The Concert Hall Gardens
An oasis of green within the city, and a great venue for educational and artistic activities
The Concert Hall Gardens are open to the public from 10am to sunset each day. The hope is that with their greenery, flowers and trees the gardens will attract people of all ages, who will find somewhere to relax and escape the demanding pace of the city and make the gardens a second home – one offering a wealth of cultural and educational activities organized by the Concert Hall.
The main intention of the gardens’ planners was to create a natural setting where a number of focal points would be arranged within open spaces – the latter as large as possible.
The contours of the site were designed to harmonize with the surrounding streets, the layout of the adjacent Eleftherias Park and the monument to Eleftherios Venizelos. Another key parameter in the design was the need to allow for rainwater run-off.
The public entrances to the building complex and the gates to the park determined the main axes of movement through the park and the disposition of the various green spaces.
photos: Haris Akriviadis
In planning the disposition of the various green areas the planners took into account the aesthetic and functional demands of the site, as well as the surrounding ecological environment. Walkers would be free to stroll through a park that has the same structure as the area around the Venizelos statue, consisting of clusters of trees and bushes complemented by spacious lawns.
The vegetation would consist predominantly of lofty trees, but there would also be shrubs and climbing plants. Preference was given to indigenous species that would thrive in local conditions, but there would also be more exotic plants of special aesthetic appeal, able to adapt to the bio-climatic conditions of the site.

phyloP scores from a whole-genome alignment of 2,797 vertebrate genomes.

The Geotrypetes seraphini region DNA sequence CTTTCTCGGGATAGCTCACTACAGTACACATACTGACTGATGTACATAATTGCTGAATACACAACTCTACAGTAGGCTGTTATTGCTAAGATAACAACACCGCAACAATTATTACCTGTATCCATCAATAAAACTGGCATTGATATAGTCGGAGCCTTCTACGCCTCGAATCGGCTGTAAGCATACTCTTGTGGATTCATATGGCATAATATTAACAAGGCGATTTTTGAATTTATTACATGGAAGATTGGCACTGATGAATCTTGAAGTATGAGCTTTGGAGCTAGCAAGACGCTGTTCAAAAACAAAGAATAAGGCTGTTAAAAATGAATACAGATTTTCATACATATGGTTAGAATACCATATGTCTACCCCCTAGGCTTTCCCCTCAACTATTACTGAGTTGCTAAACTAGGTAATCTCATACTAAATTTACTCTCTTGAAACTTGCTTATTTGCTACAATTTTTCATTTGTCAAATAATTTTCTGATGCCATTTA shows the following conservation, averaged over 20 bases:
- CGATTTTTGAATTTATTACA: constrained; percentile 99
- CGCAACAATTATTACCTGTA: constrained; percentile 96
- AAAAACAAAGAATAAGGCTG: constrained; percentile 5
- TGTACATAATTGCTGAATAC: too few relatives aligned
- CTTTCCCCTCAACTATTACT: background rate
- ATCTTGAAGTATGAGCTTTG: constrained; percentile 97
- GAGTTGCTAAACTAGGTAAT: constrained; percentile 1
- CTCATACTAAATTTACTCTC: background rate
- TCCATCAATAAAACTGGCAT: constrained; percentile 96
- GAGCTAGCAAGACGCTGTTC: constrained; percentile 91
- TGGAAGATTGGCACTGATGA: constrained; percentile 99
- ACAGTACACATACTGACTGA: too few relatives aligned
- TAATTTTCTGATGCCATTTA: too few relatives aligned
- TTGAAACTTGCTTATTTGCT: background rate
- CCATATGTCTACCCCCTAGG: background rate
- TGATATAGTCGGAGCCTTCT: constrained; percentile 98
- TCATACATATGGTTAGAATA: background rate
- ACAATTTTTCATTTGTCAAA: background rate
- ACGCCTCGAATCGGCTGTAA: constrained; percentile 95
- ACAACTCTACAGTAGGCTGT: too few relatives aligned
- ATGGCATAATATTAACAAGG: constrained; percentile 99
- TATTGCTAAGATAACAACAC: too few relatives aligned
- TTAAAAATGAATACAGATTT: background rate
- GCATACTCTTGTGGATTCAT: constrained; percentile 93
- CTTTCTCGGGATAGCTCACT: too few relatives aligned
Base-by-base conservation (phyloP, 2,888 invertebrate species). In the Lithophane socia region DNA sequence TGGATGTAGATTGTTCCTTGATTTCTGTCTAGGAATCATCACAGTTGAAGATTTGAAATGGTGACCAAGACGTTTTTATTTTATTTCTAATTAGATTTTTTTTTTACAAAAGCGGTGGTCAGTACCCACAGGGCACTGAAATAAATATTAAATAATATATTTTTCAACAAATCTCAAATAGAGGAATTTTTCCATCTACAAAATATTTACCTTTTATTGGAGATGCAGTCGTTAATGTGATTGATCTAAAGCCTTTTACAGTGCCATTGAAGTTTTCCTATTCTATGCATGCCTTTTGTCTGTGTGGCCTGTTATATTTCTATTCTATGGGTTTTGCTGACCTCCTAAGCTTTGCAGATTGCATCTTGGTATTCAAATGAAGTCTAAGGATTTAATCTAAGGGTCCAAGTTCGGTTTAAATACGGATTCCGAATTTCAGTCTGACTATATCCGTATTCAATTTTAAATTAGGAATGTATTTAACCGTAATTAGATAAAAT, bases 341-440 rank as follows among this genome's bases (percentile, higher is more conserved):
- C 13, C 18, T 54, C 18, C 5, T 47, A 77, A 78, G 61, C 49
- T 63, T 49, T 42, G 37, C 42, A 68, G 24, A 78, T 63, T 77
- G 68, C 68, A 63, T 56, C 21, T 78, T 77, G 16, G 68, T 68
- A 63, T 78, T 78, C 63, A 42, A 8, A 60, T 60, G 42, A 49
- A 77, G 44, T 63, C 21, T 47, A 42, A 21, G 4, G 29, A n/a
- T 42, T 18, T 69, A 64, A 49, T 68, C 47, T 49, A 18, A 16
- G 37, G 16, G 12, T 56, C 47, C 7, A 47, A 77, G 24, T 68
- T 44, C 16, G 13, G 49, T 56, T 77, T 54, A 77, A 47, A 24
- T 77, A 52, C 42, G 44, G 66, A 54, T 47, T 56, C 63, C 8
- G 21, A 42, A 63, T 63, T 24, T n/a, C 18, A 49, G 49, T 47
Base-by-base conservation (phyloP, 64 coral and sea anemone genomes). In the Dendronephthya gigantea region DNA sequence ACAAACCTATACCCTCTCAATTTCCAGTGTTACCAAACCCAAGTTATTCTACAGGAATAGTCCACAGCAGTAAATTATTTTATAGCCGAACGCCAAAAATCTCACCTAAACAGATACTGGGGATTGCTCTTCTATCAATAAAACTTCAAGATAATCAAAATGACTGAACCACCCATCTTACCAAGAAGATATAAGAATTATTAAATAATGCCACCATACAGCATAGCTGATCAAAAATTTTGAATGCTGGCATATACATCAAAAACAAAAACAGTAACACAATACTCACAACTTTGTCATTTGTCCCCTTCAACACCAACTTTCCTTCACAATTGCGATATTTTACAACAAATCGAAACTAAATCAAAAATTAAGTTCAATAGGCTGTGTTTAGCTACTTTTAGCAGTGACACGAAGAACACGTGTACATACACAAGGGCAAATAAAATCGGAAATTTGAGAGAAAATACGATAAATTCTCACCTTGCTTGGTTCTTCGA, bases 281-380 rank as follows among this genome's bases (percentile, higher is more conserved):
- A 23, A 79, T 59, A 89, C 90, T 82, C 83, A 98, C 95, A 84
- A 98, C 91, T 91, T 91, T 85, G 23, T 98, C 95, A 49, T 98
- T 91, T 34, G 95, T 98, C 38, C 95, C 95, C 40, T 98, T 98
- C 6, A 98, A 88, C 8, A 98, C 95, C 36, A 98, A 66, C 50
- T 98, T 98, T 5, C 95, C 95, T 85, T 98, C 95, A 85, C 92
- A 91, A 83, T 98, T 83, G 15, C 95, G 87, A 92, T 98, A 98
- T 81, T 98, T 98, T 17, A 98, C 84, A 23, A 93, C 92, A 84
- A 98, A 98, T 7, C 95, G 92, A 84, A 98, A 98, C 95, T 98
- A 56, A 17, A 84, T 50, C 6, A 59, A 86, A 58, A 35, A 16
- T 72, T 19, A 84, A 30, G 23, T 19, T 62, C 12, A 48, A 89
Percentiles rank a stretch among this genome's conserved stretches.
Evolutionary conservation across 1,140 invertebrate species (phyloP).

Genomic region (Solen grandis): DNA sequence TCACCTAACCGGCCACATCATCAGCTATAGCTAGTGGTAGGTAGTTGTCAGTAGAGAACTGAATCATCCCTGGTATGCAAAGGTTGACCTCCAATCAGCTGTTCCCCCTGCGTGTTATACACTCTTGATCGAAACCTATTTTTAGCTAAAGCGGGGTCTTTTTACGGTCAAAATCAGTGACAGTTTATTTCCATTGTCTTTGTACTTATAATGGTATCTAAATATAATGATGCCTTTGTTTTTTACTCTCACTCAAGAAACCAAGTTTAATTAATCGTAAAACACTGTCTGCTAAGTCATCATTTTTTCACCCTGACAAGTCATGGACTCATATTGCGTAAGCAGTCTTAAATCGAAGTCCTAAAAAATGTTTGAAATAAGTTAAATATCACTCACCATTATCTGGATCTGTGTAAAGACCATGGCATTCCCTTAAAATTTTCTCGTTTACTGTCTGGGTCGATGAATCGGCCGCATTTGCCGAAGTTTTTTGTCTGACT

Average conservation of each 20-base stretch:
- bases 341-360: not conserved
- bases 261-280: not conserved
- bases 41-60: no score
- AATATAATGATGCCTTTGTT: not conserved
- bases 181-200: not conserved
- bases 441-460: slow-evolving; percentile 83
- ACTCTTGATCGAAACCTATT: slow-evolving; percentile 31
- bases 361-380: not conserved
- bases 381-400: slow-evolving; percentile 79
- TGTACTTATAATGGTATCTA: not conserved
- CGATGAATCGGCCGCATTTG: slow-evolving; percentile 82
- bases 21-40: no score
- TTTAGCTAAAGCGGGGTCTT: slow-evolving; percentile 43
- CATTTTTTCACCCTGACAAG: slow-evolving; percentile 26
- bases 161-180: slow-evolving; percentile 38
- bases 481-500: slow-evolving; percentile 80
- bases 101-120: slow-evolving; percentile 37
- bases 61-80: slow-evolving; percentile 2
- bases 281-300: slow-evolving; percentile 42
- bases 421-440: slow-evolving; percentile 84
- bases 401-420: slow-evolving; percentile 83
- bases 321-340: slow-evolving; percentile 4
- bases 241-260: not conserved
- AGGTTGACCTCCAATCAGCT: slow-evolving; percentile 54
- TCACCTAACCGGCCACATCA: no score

In choosing the species to be planted, special emphasis was laid on evergreens such as carobs, acacia, orange and magnolia trees, with care taken to ensure that at any time of year some of the trees would be in flower. The mimosa, yellow jasmine, viburnum and mahonia flower in the winter months. Early in spring, the ornamental plum-tree, Japanese quince and forsythia come into bloom. The planting of laurel along the fences bordering the gardens was decided on functional – preventing noise pollution – as well as aesthetic grounds.
In brief: in the creation of the park, which occupies 4.5 acres, consideration was given to the general and specific ecological conditions of the location, the aesthetic requirements of the individual site and the need to ensure that the various events and activities staged here could proceed smoothly and efficiently.
The choice of ornamental plants was based on their individual characteristics, the ecology of the location, the functional purpose they are required to serve, the local micro-climate, the need to ensure aesthetic and biological balance among the various species, and the dimensions of the site.
A substantial contribution to the creation of this important open space in the heart of Athens was made by the Onassis Foundation, which made a major donation to the Friends of Music in June 1999. This assistance allowed the landscaping of the grounds behind and around the Concert Hall, to create a unique green space in the city centre, designed to host a range of educational, cultural and environmental activities.
Designed to the highest specifications and worthy in every respect of the cultural centre they surround, the Concert Hall gardens offer the public what we hope will become a valued place for encounters, reflection, leisure, cultural and educational activities.